In addition, this process allows your agile team to form strategies around threats and risk responses. It can be a useful tool in the agile planning and estimating stage, but it is not a flawless technique. You have been warned!

Planning Poker – Playing a Deck Card Tournament

A fun and collaborative way of gamifying sprint planning – Planning Poker is one of the census-building agile scrum estimation techniques. In this exercise, software development teams assign effort, i.e., story points or ideal days, to items in the product backlog.

Being one of the most frivolous agile estimation techniques, Planning Poker adheres to the agile manifesto limned with the principle of collaboration and interactions in software development

So, when it is the sprint meeting day, invite the Scrum team members to play poker using physical or digital cards.

Three-point Method – Diving into the Project with Three Lifeguards 

The problem with drawing and committing to an estimation before the project planning is even started is that it is highly inaccurate and tainted. Project managers and teams often fall prey to the thought, “We have done this before”, and dive into the ocean of the development process with old estimates.

So, here comes the Three-point method with three lifeguards.

Being one of the estimation techniques in agile that shake up the ingredients of subjectivity and objectivity, it gives you the best of both worlds. It loops in the best-case, worst-case, and most likely scenarios.

Suppose you want to catch a flight and go to the airport by a typically congested route. In that case, your optimistic estimate maybe 20 minutes, your pessimistic estimate could be 60 minutes, and your realistic estimate could be 40 minutes.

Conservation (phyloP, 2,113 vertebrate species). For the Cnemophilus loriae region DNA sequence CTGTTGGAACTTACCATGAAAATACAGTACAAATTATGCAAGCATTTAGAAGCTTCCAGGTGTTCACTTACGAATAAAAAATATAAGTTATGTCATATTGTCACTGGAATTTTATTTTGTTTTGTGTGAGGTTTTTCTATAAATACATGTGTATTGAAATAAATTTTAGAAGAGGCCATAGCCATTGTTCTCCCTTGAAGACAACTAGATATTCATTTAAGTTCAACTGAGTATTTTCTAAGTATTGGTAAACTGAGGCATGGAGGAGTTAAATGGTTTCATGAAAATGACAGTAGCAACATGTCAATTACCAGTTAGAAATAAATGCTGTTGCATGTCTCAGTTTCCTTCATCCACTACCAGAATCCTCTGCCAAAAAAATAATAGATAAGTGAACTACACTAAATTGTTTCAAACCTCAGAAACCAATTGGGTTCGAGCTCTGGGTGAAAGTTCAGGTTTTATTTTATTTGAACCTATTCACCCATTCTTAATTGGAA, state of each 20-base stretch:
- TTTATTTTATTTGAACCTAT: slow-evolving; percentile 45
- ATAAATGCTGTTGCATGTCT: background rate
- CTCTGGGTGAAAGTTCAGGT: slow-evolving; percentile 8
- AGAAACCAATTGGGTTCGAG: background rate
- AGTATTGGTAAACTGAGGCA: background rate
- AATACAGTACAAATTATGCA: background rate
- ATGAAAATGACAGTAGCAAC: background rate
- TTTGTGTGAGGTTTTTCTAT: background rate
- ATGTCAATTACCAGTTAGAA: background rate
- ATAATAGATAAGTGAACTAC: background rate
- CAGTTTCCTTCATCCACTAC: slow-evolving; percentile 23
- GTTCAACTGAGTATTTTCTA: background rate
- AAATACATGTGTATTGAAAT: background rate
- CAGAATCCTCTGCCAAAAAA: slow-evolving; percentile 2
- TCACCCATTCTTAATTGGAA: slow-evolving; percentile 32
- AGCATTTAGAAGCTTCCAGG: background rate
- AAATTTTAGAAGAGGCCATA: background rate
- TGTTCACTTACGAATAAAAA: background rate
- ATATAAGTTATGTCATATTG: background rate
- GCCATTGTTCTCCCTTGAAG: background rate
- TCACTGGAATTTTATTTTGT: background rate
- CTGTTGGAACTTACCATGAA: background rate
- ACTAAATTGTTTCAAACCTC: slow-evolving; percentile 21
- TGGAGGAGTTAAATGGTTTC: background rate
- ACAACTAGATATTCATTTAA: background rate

Using the three-point estimate formula, the most accurate estimate is (20+ [4*40] +60)/[6], which equals 40 minutes. Because you factored in the three estimations in your computation, this estimate, among other agile estimation techniques is more plausible.

Ideal days – Chasing Away Locusts to Prevent Delays

Executives, stakeholders, and clients have one question at the tips of their tongues during the sprint planning phase:

“When will it be completed?”

This question is a trap. Software development is not an assembly where the time-lapse can be measured. You are creating an unprecedented product. Hence, the timeline is going to be dubious.

The best course of action to avoid promises that cannot be delivered is the Ideal Day technique. Beating other agile software estimation techniques in terms of unveiling the timeline, it estimates the number of days your project management team utilized to achieve the final milestone without interruption and additional on-demand tasks.

With this estimation technique's intuitive and concrete nature, a team of three developers might estimate a total of 45 ideal days to lead the project toward the finishing line. If they had no interruptions like system breakdowns or a swarm of bugs attacking the source code or additional tasks, the estimated timeline would be 15 days.

However, no project proceeds without interruptions.

Under such circumstances, the team will set duration of between 20 to 30 days, depending on how realistic and optimistic they are.

Affinity Mapping – Grouping Best Friends Together

Are you scrolling through Google result pages and bouncing off web pages in the search for an estimation that would assist your remote agile team effortlessly? Your quest ends here.

Standing at the top of the agile estimation techniques pile, we have Affinity Mapping. It helps your agile team to reach a consensus after a brainstorming session, usability testing, or user research survey. The process can be rewarding when you have a lot of data to sort and filter into a solution.

Most importantly, it rapidly and simply estimates many user stories to a narrative point, handling large project backlogs.

Explore InvoZone’s quick-witted process to prioritize your backlog:

The Bucket System Estimation – Divide and Conquer